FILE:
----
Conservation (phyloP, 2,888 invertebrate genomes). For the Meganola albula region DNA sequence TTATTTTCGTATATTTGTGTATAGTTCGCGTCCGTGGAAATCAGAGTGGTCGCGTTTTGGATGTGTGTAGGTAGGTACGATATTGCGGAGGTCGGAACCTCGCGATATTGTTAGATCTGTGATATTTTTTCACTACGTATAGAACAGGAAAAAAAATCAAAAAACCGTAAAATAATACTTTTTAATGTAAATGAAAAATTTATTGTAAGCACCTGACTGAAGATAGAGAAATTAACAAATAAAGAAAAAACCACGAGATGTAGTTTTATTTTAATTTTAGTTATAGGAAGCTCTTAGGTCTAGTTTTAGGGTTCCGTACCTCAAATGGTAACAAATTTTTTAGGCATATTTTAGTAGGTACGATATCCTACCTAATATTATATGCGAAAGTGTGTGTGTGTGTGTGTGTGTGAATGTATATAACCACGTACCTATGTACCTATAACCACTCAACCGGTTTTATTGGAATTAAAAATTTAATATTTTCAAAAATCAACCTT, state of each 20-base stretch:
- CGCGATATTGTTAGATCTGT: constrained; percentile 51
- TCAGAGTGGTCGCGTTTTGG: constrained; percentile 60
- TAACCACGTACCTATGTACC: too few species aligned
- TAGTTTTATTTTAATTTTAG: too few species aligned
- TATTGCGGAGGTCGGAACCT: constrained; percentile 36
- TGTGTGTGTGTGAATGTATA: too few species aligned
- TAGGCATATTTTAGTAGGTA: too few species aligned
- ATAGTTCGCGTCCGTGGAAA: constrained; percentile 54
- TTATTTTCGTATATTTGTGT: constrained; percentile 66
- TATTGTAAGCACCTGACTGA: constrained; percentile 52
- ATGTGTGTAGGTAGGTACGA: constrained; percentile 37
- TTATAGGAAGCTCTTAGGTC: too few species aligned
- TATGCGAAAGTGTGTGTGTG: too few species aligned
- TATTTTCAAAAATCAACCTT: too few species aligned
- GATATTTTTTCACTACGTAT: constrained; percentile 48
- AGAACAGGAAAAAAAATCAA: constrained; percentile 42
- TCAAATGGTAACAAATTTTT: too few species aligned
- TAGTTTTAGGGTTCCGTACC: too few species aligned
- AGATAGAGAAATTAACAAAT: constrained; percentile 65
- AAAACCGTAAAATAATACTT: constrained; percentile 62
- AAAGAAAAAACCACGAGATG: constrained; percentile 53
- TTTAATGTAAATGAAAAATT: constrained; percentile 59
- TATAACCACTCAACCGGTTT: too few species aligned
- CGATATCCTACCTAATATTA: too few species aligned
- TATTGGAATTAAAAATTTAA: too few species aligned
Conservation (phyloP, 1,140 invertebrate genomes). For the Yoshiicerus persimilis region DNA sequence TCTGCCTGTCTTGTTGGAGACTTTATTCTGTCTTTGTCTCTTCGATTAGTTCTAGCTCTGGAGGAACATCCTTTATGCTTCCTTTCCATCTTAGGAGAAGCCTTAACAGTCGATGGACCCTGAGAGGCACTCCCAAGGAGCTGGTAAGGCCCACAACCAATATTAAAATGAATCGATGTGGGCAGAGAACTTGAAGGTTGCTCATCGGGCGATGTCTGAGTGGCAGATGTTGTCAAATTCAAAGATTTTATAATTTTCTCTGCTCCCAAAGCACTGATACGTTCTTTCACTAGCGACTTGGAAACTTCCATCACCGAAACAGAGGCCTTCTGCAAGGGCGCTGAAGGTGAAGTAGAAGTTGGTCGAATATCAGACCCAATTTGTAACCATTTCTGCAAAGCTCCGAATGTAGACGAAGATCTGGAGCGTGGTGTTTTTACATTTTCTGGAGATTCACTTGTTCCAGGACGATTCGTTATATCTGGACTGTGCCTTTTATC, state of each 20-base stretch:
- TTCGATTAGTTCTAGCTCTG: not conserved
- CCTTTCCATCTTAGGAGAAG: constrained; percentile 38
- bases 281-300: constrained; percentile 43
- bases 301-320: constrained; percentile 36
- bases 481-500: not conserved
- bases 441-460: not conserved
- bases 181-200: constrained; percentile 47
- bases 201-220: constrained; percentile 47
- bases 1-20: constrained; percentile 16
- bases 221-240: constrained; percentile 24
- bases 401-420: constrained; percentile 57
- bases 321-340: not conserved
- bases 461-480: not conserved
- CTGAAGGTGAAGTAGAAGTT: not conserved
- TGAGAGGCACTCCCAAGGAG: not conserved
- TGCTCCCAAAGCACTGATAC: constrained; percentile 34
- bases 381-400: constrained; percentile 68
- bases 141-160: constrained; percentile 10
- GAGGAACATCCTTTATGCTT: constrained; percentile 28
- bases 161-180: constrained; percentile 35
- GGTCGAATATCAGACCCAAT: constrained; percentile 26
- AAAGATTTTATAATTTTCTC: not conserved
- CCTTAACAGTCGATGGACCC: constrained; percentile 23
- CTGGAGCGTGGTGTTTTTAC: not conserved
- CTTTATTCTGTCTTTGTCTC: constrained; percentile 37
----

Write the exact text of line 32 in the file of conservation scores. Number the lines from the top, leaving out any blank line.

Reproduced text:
- bases 481-500: not conserved